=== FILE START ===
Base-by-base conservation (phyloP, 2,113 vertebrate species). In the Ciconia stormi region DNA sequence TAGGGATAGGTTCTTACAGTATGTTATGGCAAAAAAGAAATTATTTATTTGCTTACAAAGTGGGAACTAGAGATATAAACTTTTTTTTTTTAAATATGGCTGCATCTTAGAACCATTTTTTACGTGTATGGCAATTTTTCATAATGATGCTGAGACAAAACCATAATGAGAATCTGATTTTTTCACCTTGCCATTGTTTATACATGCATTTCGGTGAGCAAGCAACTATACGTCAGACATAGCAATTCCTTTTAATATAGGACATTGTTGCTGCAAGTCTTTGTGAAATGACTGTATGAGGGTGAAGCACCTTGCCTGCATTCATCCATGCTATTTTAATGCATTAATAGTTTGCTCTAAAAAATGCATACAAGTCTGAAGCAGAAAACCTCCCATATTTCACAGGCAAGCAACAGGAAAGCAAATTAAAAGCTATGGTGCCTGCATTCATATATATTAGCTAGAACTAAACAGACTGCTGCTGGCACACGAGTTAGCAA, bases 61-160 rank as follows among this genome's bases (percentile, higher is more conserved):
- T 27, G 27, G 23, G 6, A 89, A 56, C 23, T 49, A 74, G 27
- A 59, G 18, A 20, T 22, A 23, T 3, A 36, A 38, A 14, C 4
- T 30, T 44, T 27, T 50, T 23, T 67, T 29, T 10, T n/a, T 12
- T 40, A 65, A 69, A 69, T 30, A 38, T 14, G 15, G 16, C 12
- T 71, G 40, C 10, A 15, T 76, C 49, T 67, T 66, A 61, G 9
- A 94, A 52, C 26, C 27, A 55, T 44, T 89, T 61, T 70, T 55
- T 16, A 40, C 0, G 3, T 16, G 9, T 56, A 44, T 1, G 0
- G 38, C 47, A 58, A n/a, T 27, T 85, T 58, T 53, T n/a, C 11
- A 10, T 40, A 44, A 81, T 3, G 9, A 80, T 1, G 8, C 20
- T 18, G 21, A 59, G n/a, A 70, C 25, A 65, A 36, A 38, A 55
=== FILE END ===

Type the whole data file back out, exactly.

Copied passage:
Base-by-base conservation (phyloP, 2,113 vertebrate species). In the Ciconia stormi region DNA sequence TAGGGATAGGTTCTTACAGTATGTTATGGCAAAAAAGAAATTATTTATTTGCTTACAAAGTGGGAACTAGAGATATAAACTTTTTTTTTTTAAATATGGCTGCATCTTAGAACCATTTTTTACGTGTATGGCAATTTTTCATAATGATGCTGAGACAAAACCATAATGAGAATCTGATTTTTTCACCTTGCCATTGTTTATACATGCATTTCGGTGAGCAAGCAACTATACGTCAGACATAGCAATTCCTTTTAATATAGGACATTGTTGCTGCAAGTCTTTGTGAAATGACTGTATGAGGGTGAAGCACCTTGCCTGCATTCATCCATGCTATTTTAATGCATTAATAGTTTGCTCTAAAAAATGCATACAAGTCTGAAGCAGAAAACCTCCCATATTTCACAGGCAAGCAACAGGAAAGCAAATTAAAAGCTATGGTGCCTGCATTCATATATATTAGCTAGAACTAAACAGACTGCTGCTGGCACACGAGTTAGCAA, bases 61-160 rank as follows among this genome's bases (percentile, higher is more conserved):
- T 27, G 27, G 23, G 6, A 89, A 56, C 23, T 49, A 74, G 27
- A 59, G 18, A 20, T 22, A 23, T 3, A 36, A 38, A 14, C 4
- T 30, T 44, T 27, T 50, T 23, T 67, T 29, T 10, T n/a, T 12
- T 40, A 65, A 69, A 69, T 30, A 38, T 14, G 15, G 16, C 12
- T 71, G 40, C 10, A 15, T 76, C 49, T 67, T 66, A 61, G 9
- A 94, A 52, C 26, C 27, A 55, T 44, T 89, T 61, T 70, T 55
- T 16, A 40, C 0, G 3, T 16, G 9, T 56, A 44, T 1, G 0
- G 38, C 47, A 58, A n/a, T 27, T 85, T 58, T 53, T n/a, C 11
- A 10, T 40, A 44, A 81, T 3, G 9, A 80, T 1, G 8, C 20
- T 18, G 21, A 59, G n/a, A 70, C 25, A 65, A 36, A 38, A 55